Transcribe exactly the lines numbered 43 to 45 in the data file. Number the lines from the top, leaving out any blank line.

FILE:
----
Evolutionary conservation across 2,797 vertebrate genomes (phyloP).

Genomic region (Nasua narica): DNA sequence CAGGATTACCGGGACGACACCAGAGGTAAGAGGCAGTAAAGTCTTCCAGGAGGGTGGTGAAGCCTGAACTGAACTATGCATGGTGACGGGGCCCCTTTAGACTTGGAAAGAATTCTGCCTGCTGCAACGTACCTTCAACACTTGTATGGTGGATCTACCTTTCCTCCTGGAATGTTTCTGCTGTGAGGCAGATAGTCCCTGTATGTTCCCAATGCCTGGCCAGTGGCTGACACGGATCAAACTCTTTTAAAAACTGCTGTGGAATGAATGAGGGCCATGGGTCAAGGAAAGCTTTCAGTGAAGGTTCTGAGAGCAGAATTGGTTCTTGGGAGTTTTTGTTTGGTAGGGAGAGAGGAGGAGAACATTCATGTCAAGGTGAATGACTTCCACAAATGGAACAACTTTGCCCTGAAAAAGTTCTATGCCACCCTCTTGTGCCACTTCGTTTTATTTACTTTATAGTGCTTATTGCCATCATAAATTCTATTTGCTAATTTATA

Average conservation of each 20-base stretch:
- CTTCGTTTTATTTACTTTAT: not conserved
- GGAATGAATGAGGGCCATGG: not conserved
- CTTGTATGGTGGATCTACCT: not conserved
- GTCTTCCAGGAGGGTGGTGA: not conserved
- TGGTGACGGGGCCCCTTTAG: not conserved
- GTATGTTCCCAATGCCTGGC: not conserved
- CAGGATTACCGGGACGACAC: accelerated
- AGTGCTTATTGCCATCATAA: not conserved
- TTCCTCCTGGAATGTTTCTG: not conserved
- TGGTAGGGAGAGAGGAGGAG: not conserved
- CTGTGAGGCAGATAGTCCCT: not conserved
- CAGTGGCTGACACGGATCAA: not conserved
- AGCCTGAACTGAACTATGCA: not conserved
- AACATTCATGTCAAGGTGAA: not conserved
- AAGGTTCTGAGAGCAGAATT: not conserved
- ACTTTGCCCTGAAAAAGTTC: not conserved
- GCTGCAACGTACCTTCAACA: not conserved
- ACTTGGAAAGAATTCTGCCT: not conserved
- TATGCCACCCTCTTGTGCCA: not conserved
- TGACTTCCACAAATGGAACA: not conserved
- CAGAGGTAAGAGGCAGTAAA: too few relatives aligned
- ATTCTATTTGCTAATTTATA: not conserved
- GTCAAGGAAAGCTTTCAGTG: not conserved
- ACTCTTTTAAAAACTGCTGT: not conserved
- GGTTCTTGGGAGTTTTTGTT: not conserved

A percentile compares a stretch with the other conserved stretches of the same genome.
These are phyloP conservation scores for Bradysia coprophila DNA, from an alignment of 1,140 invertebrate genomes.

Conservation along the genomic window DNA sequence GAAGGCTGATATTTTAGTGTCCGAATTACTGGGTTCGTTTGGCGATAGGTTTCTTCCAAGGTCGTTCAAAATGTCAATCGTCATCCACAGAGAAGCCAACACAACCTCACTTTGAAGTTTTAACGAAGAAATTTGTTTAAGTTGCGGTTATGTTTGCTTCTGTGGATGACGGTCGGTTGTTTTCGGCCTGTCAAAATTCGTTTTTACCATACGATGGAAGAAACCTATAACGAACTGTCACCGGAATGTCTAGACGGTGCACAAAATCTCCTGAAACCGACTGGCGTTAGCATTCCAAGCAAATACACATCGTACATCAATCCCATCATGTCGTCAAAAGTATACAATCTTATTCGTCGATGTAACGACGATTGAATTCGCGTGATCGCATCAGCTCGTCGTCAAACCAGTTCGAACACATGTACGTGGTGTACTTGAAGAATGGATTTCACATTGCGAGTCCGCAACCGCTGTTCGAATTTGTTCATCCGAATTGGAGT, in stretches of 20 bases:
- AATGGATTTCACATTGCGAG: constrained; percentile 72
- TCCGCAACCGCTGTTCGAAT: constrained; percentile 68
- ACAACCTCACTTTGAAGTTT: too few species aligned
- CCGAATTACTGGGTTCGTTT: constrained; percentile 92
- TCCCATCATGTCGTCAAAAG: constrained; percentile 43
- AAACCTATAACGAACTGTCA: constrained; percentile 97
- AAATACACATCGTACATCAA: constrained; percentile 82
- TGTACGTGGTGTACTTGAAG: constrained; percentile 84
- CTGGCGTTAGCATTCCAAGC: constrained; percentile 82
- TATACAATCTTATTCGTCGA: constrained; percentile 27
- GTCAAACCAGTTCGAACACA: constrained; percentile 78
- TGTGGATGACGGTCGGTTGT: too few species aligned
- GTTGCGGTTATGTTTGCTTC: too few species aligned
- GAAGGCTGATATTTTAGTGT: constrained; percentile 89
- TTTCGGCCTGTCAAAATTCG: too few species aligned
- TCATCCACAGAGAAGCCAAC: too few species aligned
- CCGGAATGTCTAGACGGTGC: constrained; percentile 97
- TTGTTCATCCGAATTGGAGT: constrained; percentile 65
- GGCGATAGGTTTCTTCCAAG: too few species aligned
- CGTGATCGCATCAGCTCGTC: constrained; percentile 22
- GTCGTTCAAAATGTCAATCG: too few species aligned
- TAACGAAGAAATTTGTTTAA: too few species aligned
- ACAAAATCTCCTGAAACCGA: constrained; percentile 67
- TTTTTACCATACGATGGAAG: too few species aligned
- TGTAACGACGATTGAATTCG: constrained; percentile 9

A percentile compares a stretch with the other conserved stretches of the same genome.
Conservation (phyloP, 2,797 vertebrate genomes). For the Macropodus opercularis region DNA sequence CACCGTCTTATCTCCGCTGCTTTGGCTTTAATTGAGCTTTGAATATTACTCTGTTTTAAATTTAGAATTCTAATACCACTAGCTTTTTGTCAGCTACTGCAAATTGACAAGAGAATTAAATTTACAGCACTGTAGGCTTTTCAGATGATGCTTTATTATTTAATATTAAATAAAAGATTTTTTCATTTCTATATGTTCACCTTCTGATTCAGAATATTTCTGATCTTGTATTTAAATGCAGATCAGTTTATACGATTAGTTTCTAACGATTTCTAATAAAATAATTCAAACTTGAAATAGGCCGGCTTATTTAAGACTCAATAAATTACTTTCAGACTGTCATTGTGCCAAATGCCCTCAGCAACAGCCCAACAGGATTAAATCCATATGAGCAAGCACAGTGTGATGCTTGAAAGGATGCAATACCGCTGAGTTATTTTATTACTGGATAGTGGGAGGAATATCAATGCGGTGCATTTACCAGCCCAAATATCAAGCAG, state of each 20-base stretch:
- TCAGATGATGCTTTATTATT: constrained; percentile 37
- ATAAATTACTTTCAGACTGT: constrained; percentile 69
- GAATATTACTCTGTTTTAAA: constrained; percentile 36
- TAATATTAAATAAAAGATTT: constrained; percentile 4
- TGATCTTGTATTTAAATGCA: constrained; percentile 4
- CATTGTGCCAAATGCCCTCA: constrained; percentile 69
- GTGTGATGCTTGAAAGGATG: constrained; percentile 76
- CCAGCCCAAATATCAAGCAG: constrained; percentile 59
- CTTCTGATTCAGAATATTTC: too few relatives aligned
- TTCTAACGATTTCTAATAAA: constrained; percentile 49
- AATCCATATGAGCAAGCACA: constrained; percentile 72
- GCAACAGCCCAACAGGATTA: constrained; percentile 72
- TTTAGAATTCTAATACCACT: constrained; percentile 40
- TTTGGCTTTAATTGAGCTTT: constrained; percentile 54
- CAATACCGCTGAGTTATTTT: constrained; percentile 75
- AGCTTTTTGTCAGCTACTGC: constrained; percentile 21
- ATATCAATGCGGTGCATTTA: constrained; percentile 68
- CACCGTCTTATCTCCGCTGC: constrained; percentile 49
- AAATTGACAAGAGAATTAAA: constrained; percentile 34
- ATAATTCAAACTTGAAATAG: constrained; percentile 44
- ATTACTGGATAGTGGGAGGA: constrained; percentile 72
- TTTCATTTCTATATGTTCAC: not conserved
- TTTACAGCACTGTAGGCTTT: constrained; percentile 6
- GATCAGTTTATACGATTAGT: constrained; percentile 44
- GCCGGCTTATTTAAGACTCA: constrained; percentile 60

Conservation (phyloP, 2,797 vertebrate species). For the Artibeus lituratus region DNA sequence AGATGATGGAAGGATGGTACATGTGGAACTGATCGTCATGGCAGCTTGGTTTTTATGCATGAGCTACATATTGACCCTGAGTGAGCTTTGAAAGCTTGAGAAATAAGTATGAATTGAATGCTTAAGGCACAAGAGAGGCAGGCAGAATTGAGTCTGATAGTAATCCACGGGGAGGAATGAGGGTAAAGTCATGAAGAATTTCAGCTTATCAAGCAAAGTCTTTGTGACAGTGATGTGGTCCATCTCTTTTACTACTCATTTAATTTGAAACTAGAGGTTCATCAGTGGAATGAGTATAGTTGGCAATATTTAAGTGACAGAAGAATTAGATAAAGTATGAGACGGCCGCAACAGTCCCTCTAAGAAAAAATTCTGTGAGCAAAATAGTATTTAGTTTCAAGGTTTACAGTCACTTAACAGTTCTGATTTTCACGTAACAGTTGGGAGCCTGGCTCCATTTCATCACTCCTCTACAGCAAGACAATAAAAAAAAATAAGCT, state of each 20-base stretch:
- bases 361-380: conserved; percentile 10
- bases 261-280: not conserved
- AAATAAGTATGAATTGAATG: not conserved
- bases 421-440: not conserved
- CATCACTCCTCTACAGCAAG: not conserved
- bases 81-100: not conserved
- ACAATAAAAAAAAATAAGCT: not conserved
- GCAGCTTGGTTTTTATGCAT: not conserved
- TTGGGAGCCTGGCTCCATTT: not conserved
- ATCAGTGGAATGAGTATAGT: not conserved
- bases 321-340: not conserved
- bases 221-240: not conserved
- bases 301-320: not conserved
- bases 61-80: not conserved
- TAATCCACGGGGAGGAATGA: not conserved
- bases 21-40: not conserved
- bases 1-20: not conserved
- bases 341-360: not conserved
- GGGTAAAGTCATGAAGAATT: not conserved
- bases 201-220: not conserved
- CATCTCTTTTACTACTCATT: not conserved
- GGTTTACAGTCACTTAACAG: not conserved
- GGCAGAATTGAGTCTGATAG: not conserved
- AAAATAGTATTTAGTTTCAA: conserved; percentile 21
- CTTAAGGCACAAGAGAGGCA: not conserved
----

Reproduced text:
- TGTGGATGACGGTCGGTTGT: too few species aligned
- GTTGCGGTTATGTTTGCTTC: too few species aligned
- GAAGGCTGATATTTTAGTGT: constrained; percentile 89